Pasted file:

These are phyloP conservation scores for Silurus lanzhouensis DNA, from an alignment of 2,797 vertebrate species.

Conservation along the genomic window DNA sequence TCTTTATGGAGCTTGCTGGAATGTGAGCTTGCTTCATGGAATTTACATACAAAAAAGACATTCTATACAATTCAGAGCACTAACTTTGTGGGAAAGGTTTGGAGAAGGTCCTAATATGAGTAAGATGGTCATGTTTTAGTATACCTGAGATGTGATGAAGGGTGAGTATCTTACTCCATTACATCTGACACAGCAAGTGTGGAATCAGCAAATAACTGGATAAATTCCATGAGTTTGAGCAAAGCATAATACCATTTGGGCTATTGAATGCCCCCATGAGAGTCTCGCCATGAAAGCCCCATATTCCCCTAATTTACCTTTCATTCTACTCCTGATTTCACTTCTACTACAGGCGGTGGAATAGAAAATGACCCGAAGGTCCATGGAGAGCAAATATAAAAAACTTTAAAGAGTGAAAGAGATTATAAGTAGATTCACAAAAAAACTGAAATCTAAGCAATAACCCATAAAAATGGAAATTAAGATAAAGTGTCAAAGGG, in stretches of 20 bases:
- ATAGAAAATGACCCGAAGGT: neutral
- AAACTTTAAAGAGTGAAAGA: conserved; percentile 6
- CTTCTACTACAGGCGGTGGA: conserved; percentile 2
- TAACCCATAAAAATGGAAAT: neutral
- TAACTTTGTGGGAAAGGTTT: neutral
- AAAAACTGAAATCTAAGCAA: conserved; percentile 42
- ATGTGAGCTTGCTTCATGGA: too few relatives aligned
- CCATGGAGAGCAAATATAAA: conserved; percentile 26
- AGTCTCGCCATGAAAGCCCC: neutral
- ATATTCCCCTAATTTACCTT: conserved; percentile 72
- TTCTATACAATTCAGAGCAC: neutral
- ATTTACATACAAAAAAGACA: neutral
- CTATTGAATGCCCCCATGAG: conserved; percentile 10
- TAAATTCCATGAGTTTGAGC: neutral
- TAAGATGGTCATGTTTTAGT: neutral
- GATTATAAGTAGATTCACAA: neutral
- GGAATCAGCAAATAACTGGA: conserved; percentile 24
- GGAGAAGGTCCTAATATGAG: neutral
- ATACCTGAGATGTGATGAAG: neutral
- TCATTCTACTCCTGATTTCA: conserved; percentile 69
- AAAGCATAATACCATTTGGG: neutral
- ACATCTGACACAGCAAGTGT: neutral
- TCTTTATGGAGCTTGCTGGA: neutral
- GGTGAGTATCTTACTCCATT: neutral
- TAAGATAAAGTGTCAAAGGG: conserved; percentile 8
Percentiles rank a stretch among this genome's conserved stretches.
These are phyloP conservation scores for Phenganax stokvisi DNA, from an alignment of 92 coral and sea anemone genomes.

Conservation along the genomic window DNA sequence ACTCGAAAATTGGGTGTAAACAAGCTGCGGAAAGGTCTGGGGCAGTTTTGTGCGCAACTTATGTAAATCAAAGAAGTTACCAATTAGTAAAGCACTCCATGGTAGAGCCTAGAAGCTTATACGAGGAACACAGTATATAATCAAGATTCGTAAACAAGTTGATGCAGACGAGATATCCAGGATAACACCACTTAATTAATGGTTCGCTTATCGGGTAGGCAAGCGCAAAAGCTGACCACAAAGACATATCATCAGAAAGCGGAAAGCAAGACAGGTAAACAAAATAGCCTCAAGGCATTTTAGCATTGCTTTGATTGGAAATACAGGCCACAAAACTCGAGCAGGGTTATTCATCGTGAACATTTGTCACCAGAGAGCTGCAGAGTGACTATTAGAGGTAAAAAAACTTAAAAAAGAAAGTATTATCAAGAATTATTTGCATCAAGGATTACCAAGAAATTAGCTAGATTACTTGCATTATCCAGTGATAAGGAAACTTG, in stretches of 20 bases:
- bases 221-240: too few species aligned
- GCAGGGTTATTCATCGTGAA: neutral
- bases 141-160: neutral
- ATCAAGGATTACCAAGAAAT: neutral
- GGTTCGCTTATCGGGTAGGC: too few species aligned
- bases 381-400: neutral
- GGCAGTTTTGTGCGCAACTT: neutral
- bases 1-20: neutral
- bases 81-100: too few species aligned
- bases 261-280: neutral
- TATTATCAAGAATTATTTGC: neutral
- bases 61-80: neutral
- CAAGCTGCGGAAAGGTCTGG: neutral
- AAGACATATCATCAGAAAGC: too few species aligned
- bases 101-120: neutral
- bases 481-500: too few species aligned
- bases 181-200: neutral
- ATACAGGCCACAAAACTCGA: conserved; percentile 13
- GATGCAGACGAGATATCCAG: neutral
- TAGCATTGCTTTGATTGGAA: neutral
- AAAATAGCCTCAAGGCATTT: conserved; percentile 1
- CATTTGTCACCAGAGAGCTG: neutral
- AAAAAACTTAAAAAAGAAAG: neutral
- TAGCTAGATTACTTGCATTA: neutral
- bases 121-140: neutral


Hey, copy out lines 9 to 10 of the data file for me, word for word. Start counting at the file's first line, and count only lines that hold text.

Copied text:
- ATGTGAGCTTGCTTCATGGA: too few relatives aligned
- CCATGGAGAGCAAATATAAA: conserved; percentile 26